The most important change to the F Sport is the adaptive suspension system. This both improves ride quality even further over the standard models and brings the handling to a level you'd never expect from an ES. Lexus engineers spent a lot of time talking about how the ES 350 F Sport is meant to handle like a rear-wheel-drive car, and they've accomplished their goal ... to a point.
Turn-in is sharp, and the car doesn't feel front-heavy when you pitch it into a turn. It grips impressively, cornering flat and giving the driver more confidence than seems proper in a Lexus ES. In fact, the F Sport doesn't remind you it's a front-wheel-drive car until you get on the gas.
Without a locking front differential, there's some torque steer under acceleration, and the front tires struggle a bit for grip coming out of a corner. Further, the eight-speed automatic has not be sufficiently retuned from the regular car, and even in Sport+ it's too quick to upshift. Lift off the gas pedal in a turn and the car has to downshift again when you're ready for some acceleration.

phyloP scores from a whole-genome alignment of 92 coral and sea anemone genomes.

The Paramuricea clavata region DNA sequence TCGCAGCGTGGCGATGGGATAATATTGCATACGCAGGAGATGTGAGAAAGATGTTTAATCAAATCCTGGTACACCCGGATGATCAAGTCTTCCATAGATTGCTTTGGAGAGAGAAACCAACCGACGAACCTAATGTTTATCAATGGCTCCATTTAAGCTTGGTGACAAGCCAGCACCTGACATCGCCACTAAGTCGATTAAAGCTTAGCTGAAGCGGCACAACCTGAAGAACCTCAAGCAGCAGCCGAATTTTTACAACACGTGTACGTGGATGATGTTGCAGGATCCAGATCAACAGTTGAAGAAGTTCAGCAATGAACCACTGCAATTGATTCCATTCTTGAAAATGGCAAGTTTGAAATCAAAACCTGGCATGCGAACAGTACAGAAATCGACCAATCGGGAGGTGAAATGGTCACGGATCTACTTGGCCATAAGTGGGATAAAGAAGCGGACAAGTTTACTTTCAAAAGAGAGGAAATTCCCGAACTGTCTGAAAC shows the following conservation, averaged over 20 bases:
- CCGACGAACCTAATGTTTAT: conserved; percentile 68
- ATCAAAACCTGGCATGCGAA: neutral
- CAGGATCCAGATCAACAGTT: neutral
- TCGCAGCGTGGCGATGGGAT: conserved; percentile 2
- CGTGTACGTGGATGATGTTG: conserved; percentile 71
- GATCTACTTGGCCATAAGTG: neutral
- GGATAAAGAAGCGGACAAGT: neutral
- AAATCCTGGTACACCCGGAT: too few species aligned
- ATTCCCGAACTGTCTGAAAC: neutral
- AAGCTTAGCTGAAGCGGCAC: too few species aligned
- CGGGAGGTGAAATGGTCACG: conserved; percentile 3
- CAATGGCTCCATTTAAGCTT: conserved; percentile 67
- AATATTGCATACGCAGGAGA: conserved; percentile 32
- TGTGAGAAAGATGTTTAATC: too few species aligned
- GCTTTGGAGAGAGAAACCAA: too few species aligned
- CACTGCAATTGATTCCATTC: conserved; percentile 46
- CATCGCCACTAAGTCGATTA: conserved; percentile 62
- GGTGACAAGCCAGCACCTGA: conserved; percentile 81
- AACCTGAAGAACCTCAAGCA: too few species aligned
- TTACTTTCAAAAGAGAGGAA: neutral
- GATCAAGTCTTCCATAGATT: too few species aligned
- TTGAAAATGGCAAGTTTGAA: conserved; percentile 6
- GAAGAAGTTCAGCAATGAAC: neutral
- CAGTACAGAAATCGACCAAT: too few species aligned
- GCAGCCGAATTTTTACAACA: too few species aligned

The steering-wheel-mounted paddle shifters don't help matters. In the ES, you don't select the gear you want directly; rather, you select the maximum gear the transmission can be in. That's fine when you're just worried about using engine braking on a steep hill, but it doesn't fit the F Sport's handling prowess.
Overall, the F Sport has qualities that appeal to a set of drivers who would never have before considered an ES. It certainly has a lot of strengths, but while sporty, it doesn't feel like a sport sedan. It's a shame because its biggest shortfalls seem as if they could be fixed with nothing more than software updates.
Overall, the new Lexus ES is an almost unmitigated improvement on the previous generation. Official pricing has not been released, but we expect it to remain relatively close to the current generation. Lexus told us to expect a starting price of about $39,000. The 2019 Lexus ES will go on sale later this year.